Short Trips - Black DogBookmark and Share

Sunday, 31 January 2016 - Reviewed by Martin Hudecek
Short Trips: 5.12. Black Dog (Credit: Big Finish)
PERFORMED by Louise Jameson
 

Written By: Dale Smith
Directed By: Lisa Bowerman

 

Sound Design + Music: Rob Harvey

Cover Art: Mark Plastow

 

Producer and Script Editor: Michael Stevens

Executive Producers: Jason Haigh-Ellery and Nicholas Briggs

 

Released December 2015,
Big Finish Productions

"Why would they continue to worship him?"

"They don't they just fear him. He's the only god they have, and they live in terror of him invading their dreams.. If he comes, that's it. Day by day, you waste away. Then you die."

Jed explaining a dark legend to the Doctor and Leela.

 

The mighty Earth Empire is about to formally return control of one of its colonised planets back to the original native Alphans. During this handover, the Fourth Doctor and Leela  are soon involved in finding out that some legends can be very much reality; in this case the myth of the planet's undisputed one God, known as "The Black Dog". Leela's very individuality becomes endangered, and the Doctor must take a rather more passive role as he tries to understand a battle being fought in the darker corners of the human mind..

 

This play once again is narrated and voice acted by someone who portrayed of the most memorable female companions in the original TV show. Louise Jameson is without doubt of the best actresses to grace Doctor Who, and here she makes the most of myriad opportunities to bring an intriguing story to life. She also manages to do the male characters justice, and yet retains the feminine charm of her own primary 'noble savage' protagonist.

The magnetic Fourth Doctor is never going to be forgotten in any story that features him, but here he truly must rely on the amazing willpower of his stout-hearted companion. Lesser mortals would almost certainly be overcome by the potent curse that the 'God' inflicts on its victims. He still gets some nice lines and offers his considerable skill and intellect to finding a solution to the curse.

There are some overlapping themes with Leela's remarkably quirky debut story The Face Of Evil,  which gained a rather unexpected repeat in the UK close to the time this title was released. There is also some interesting and smartly done world-building. For such a restricted running time, the information that the listener processes is arguably comparable with a proper feature length TV story of four episodes. The story is notable in starting somewhere in the middle, and then proceeding to provide explanations that feel organic and of little obstruction to the play's momentum.

The Black Dog has a backstory that is truly grim, but fascinating and poignant too. It is also a worthy foe, that possesses a tangible gravitas. The idea of victims being under this spirit's sway is a core concept, and resonates some time after the last sound has been heard by the listener. Leela is one of the most buoyant naturally optimistic companions that the Doctor ever acquired in his travels, but still human, and still more than able to suffer in terms of her mentality and her spirit.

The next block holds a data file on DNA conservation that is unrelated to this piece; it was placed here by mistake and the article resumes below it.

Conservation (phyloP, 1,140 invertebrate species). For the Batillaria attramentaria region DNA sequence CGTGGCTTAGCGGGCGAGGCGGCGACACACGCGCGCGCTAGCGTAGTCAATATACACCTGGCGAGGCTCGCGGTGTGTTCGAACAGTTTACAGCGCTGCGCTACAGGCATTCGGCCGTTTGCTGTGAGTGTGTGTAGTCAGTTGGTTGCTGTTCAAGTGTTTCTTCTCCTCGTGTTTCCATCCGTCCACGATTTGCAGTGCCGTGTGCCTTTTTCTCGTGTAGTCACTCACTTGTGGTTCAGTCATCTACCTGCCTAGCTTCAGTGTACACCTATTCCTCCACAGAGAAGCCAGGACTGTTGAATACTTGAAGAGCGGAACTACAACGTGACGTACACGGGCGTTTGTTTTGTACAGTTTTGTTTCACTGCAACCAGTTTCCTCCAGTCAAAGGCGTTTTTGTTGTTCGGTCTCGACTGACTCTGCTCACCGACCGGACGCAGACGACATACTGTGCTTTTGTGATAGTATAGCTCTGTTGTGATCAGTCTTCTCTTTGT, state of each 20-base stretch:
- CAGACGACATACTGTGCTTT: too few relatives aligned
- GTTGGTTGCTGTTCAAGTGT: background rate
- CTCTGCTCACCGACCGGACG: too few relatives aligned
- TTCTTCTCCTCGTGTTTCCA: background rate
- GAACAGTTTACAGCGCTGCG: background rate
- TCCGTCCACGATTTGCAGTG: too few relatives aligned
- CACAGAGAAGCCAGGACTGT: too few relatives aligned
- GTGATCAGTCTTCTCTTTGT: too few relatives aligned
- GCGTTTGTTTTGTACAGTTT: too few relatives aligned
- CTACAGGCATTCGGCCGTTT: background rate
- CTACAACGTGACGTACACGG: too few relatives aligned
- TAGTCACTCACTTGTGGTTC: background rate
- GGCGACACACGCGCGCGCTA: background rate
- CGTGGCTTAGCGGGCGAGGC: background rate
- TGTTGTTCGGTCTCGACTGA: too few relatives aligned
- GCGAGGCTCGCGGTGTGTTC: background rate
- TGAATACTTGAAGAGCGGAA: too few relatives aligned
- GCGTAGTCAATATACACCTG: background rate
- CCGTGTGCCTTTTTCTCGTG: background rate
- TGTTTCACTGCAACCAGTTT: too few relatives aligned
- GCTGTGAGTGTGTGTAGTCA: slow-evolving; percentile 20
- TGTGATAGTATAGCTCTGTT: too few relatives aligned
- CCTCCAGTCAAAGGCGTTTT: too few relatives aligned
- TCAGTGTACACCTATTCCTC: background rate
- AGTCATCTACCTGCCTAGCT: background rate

The Doctor's 'noble savage' assistant is still a character with much potential; even after many more original stories have been done in the last couple of decades. Here she gets some good development, in that flashes of her inner fear are exposed, and yet her determination still comes coursing through. And even if the victorious outcome is inevitable, there are some mental scars that Leela is likely to still contend with. This means the aftermath feels less cosy and flippant than would be the case in a more bland and risk-averse script.

And the play works on multiple levels. One of the most famous British Prime Ministers suffered from his self-described 'black dog'. Yet Winston Churchill managed to live a long and distinguished life. Similarly here, the threat of all-pervading doom is a tough thing to process, but with the right willpower, there is hope. 

The play does not have all that much location changing or full on action in some senses, but there is a real atmosphere that really makes this Short Trip breathe full life. The music is very nicely done, and does not ever come across as intrusive. It also is used selectively by Rob Harvey to punctuate turns of events or changes of scenery.

 

The dialogue is very natural sounding as well, and helps in distinguishing the different personalities involved. Of course, were this not the case I believe Jameson's skill still would be able to perform this important task. There are some beautiful sentences during much of the narration. Thus, this certainly would work well in written form too. Indeed Short Trips began as book anthologies, and well before this current line of original audios. And the very final passage to close the play is truly poetic and haunting.

One small criticism is that we have a mild profanity uttered by Jed - the main guest character - and on several occasions. Certainly it would never pass the higher-ups involved during the original Hinchcliffe and Williams stories, let alone Mary Whitehouse. And yet the extended Doctor Who universe has often ventured into such territory, partly in an effort to shake off the tag of Doctor Who being just for young children. The legacy of more intricately plotted and authentically characterised tales - arguably forming the most in the Virgin New Adventures book line - cannot and should not be ignored.

 

So overall, this is another fine title from the Big Finish team and I am glad more Short Trips will continue to materialise on a monthly basis - as of now.